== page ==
CellCentric has developed CCS1477, a potent, selective orally-bioavailable inhibitor of the conserved bromodomains of twin histone acetyl transferase proteins, p300 and CBP. When p300/CBP are inhibited, expression of the drivers of late stage prostate cancer are significantly affected; the androgen receptor (AR), AR-splice variants and c-Myc. Driving down AR-SV in particular addresses inherent or acquired resistance to existing second generation anti-hormonal agents abiraterone, enzalutamide and apalutamide.
There is literature evidence that inhibiting p300/CBP may also have relevance to other tumour types. Breadth of efficacy cancer cell panel testing supports this, particularly for certain haematological cancers. This is now supported by data demonstrating CCS1477’s inhibitory effects on patient-derived acute myeloid leukaemia (AML) cells. A xenograft model of AML (MOLM-16) clearly demonstrates CCS1477 dose-dependent efficacy, including a significant and profound duration of effect following CCS1477 dosing cessation. This mirrors data from a castration-resistant prostate cancer xenograft model (22Rv1).
Professor Tim Somervaille, Honorary Consultant Haematologist at The Christie Hospital, and of The Manchester Cancer Research Institute, commented: ‘p300/CBP has been of significant interest for targeting AML for many years, but there has been a lack of quality agents to examine this clinically. CCS1477 offers a clear new opportunity for patients, particularly with late stage refractory disease, or in combination with existing first line treatments.’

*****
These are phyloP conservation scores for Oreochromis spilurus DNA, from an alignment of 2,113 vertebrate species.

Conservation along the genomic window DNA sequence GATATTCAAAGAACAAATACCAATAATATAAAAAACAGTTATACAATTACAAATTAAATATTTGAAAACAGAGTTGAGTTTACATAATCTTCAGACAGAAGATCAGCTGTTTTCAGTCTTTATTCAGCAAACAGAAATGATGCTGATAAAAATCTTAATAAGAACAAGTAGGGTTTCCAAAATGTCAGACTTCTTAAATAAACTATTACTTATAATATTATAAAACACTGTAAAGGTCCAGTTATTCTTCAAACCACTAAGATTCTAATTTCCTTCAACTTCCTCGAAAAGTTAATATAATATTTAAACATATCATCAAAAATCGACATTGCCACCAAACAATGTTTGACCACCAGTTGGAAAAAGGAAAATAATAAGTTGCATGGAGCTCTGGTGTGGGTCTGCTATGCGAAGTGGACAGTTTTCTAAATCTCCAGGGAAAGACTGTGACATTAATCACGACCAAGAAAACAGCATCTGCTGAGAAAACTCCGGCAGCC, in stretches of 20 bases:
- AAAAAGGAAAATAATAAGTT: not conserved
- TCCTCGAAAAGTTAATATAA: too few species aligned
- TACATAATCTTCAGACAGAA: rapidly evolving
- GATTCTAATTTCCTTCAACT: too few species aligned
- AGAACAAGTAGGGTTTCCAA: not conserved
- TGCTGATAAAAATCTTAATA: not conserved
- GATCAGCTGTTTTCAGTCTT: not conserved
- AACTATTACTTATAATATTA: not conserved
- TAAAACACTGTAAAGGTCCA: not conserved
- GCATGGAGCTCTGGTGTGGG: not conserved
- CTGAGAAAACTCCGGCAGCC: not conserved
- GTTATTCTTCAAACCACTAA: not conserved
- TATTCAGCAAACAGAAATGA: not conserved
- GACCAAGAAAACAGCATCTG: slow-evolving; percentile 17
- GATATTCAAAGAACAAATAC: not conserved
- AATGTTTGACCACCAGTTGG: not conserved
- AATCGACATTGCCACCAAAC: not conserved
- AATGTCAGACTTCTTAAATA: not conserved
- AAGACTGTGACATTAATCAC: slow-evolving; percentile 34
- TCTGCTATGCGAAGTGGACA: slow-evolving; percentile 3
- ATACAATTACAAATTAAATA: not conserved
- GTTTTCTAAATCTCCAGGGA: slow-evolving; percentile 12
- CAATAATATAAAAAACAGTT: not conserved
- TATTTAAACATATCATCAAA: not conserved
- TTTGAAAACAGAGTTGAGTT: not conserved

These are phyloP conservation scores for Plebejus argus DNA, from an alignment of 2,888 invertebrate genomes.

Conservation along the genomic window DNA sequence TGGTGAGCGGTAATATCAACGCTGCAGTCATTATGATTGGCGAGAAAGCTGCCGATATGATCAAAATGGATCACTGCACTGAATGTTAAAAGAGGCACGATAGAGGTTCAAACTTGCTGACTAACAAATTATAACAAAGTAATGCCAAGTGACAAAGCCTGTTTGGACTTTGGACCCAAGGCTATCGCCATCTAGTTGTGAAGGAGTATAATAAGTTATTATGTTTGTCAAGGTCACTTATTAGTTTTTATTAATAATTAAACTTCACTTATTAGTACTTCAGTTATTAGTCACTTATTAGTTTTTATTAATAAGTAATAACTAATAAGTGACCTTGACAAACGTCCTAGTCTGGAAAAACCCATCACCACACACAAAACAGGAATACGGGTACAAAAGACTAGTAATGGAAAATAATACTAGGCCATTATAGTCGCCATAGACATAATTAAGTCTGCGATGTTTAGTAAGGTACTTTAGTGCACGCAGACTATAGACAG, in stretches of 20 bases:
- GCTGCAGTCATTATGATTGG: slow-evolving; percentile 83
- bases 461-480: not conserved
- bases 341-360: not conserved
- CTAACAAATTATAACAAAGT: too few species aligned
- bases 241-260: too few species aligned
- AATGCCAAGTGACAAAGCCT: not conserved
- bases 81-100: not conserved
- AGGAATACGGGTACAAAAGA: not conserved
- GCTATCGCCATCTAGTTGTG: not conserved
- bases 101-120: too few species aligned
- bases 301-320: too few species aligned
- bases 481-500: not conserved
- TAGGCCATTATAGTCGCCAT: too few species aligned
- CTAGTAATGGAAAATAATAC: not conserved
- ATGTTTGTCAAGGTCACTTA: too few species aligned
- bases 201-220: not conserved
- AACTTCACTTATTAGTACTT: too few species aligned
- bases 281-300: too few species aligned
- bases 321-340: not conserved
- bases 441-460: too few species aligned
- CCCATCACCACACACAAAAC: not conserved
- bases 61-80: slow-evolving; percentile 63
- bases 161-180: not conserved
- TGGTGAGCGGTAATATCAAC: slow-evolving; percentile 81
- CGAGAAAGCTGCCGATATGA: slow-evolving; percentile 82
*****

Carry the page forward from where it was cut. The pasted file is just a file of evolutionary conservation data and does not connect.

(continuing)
As well as collaborating with The CRUK Manchester Institute, CellCentric has ongoing translational research looking beyond prostate cancer, with The Northern Institute for Cancer Research, Newcastle (Dr Luke Gaughan), The University of Leeds (Prof Maggie Knowles), The University of Cambridge (Prof Brian Huntly) and Columbia University, New York (Prof Laura Pasqualucci).
Dr Nigel Brooks, CellCentric’s Director of Translational Science, added “CCS1477’s progress has relied on CellCentric’s excellent links to world leading researchers and clinicians. We are really excited to see the compound progress to clinical trials this year, to demonstrate its potential for castration resistant prostate cancer, as well as other indications’.
CCS1477 has relevance to multiple cancer types, but notably late stage, castration resistant prostate cancer (CRPC). It addresses the large and growing population of patients that have tumours that have inherent or acquired resistance to second generation anti-hormonal drugs. There is also compelling evidence of its potential for haematological cancers (AML, Multiple Myeloma, DLBCL), as well as tumours that bear mutations in either p300 or CBP (notably in bladder and lung cancers). CCS1477 will start clinical trials in the summer of 2018, with world-leading prostate cancer research clinician, Professor Johann de Bono of the Royal Marsden Hospital and Institute of Cancer Research (ICR), London.
CellCentric is a privately held business, with Morningside Venture Investments as its lead investor. CCS1477’s progress has also benefited from awards from Innovate UK (BioMedical Catalyst) and the Prostate Cancer Foundation. The company maintains active collaborations with multiple research centres in Europe and the US.
For more information on the company, please go to www.cellcentric.com, and follow us on LinkedIn or twitter @CellCentric.